Classic Mexican Cinema Online

From the Archives of the Filmoteca of the Universidad Nacional Autónoma de México (UNAM)

• Number of images: ca. 40,000 (full color) • MARC21 catalog records are available • Location of originals: Filmoteca, Universidad Nacional Autónoma de México (UNAM) Mexican cinema, from its beginnings in the late 1890s to its Golden Age (1930s to 1960), was consistently the largest and most important of all the Spanish-speaking countries. During its heyday, the Mexican film industry produced an average of one hundred films annually and supplied screen entertainment to both domestic audiences and international markets in Latin America, the United States, and Europe. The Golden Age of Mexican cinema is illuminated in this collection of popular movie periodicals. Not only does it include chief magazines such as Cinema Reporter (1943-1965) and Cine Mundial (1951-1955), it also features two extremely rare issues of El Cine Gráfico from 1935 and copies of the weekly El Mundo Ilustrado (1902-1910), an arts magazine that also contained notes on movies. The true extent of the popularity of Mexican film is illustrated by Cinelandia (1931-1947), which was published in Hollywood both in Spanish and in English. This collection also includes some fifty rare lobby cards, which were used to advertise a film. Finally, for the first time this collection gives access to the personal scrap book of Fernando de Fuentes (1894-1958), one of the leading Latin-American filmmakers to this day. It contains reviews, movie stills, programs, and advertisements, shedding a unique light on the career of this pioneering director. The sources in this collection, heretofore only accessible in the archives of the Filmoteca de la UNAM in Mexico City, will be invaluable to researchers and students working on Film and Media Studies, Latin American Studies, and many other aspects of the historical, social, and political impact of cinema.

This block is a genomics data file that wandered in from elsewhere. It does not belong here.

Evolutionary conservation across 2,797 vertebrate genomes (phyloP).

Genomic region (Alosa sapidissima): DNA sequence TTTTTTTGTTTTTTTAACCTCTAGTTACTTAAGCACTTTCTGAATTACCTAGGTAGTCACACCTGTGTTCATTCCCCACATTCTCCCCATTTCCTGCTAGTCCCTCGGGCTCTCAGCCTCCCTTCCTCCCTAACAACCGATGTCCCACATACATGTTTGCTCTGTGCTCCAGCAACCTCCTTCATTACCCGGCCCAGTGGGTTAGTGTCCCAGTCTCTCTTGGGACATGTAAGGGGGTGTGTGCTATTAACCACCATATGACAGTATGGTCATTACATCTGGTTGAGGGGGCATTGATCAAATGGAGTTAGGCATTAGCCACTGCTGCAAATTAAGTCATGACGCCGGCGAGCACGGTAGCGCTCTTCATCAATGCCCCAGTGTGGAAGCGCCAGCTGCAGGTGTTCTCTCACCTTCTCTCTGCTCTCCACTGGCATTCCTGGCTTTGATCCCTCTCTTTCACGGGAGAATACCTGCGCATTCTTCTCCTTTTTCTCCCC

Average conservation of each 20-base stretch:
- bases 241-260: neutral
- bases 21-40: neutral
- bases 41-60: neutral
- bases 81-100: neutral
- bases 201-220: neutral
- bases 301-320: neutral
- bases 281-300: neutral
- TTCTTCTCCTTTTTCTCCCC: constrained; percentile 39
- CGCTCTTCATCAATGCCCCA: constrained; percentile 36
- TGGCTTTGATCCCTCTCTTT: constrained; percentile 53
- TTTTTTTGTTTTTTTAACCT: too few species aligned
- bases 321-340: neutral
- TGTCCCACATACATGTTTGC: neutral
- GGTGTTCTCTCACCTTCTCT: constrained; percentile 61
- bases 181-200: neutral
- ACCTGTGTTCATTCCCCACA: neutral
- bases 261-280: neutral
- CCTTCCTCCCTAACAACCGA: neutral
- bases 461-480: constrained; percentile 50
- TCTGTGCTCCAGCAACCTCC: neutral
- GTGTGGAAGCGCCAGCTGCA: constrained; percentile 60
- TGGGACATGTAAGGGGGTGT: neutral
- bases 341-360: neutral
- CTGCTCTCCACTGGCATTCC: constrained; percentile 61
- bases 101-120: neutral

Institutional outright purchase price

EUR €7,852.00USD $9,425.00

Readership

Researchers and students in the fields of Film and Media Studies and Latin American Studies. Other areas include Cultural Studies, Art History, Social Sciences, and Gender Studies.

Biographical Note

Carl J. Mora (Ph.d, 1978, University of Alabama, Tuscaloosa) was born and raised in New York City. He taught film history at the University of New Mexico from 1990 until his retirement in 2010. Dr. Mora is author of Mexican Cinema: Reflections of a Society, 1896-2004, [3rd ed.] (Jefferson, North Carolina: McFarland Publishers, 2005; 1st ed, 1982, 2nd ed, 1990 by University of California Press), the standard English-language reference on Mexican filmmaking. He has written on Mexican, Spanish, British and genre cinema. Dr. Mora also taught courses at the University of Salamanca and the University of Barcelona and lectured at Royal Holloway University in London.